The July meeting of the History Society vividly brought to life Stapleford around the time of the Second World War. If you were not there, you missed an exhilarating session as Keith Dixon and Christine Ruse presented graphic recollections from that time and audience members joined in enthusiastically with their own!
Joan Barnes started by reminding us of the moment in 1989 when some visionary people came up with the idea of returning arable fields to chalk downland, with unique forms of wildlife, and at the same time providing an accessible area for everyone to enjoy. This is just the latest phase in a history stretching back over 5000 years.
Stapleford resident Jim Foreman began the evening by sharing with us his close family history: his mother and one of her brothers were the sole members of their family, who came from Bonn in Germany, to survive the Nazi era. Mike Levy then gave a presentation about the work of the Cambridge Refugee Committee, set up in 1939 as Britain became aware of the many refugees being created by Hitler’s actions.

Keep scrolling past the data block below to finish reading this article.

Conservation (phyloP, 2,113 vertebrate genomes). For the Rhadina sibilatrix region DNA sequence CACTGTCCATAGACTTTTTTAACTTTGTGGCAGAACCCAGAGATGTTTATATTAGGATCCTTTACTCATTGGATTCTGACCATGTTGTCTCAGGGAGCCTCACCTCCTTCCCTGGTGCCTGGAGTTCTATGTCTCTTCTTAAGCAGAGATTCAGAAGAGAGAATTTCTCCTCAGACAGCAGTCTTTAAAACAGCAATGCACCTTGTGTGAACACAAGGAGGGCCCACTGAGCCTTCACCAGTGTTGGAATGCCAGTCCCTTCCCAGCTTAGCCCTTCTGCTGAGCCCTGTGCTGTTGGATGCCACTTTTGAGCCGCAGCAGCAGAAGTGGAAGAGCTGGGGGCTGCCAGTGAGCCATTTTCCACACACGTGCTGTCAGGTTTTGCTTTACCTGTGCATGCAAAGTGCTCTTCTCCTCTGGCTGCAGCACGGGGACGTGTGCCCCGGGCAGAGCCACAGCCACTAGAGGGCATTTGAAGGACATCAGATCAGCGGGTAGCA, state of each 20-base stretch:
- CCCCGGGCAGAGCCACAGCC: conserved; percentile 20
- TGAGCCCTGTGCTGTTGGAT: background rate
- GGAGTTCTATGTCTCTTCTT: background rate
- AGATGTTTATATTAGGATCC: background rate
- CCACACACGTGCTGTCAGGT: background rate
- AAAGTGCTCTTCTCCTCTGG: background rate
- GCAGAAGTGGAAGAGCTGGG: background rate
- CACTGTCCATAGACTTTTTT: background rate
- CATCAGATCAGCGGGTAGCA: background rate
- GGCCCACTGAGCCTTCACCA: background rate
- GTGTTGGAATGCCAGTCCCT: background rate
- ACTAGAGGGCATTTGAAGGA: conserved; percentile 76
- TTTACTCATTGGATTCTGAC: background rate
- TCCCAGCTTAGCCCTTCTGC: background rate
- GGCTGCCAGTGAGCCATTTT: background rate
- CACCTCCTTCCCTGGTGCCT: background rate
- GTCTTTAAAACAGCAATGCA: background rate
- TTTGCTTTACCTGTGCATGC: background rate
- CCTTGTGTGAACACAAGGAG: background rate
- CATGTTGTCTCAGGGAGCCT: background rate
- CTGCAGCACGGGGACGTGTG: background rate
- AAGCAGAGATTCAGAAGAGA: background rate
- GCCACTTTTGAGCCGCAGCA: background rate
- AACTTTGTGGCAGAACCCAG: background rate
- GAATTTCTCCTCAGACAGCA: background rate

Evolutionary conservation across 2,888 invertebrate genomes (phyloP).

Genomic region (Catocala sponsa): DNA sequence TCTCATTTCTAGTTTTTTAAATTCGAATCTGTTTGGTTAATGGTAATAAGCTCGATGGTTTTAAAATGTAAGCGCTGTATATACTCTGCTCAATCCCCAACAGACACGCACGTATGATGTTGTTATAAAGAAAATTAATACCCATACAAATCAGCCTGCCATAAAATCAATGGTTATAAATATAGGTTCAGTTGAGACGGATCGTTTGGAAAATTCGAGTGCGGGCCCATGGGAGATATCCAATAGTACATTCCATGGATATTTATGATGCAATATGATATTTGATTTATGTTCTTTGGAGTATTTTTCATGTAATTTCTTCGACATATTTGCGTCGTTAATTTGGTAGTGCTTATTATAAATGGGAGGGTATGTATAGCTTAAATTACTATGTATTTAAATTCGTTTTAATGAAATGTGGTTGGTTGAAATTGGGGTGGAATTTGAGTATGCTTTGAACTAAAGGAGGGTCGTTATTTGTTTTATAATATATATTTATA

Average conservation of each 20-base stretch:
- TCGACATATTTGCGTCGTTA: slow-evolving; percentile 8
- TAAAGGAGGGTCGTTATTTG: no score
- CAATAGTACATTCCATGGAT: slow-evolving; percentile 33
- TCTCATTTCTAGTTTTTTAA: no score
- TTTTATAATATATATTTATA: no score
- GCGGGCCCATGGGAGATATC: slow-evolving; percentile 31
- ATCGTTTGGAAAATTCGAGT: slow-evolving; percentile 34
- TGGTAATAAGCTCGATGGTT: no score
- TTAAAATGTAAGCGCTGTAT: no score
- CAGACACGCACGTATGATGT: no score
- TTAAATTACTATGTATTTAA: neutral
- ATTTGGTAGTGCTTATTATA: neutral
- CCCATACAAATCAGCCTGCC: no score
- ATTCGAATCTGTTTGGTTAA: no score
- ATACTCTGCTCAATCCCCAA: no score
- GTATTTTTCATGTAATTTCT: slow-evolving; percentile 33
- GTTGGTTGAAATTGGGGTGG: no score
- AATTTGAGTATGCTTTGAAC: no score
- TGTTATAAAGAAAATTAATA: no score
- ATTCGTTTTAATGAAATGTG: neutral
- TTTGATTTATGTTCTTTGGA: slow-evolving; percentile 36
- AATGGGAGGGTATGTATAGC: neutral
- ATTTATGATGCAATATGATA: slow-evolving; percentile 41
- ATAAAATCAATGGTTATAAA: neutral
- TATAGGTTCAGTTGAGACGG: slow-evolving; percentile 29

A fascinating talk by Helen Harwood about the impact of the railway age on our villages. A historian in Great Shelford, Helen has published a book on the development of the railways and the changes they brought about in Shelford and surrounding villages.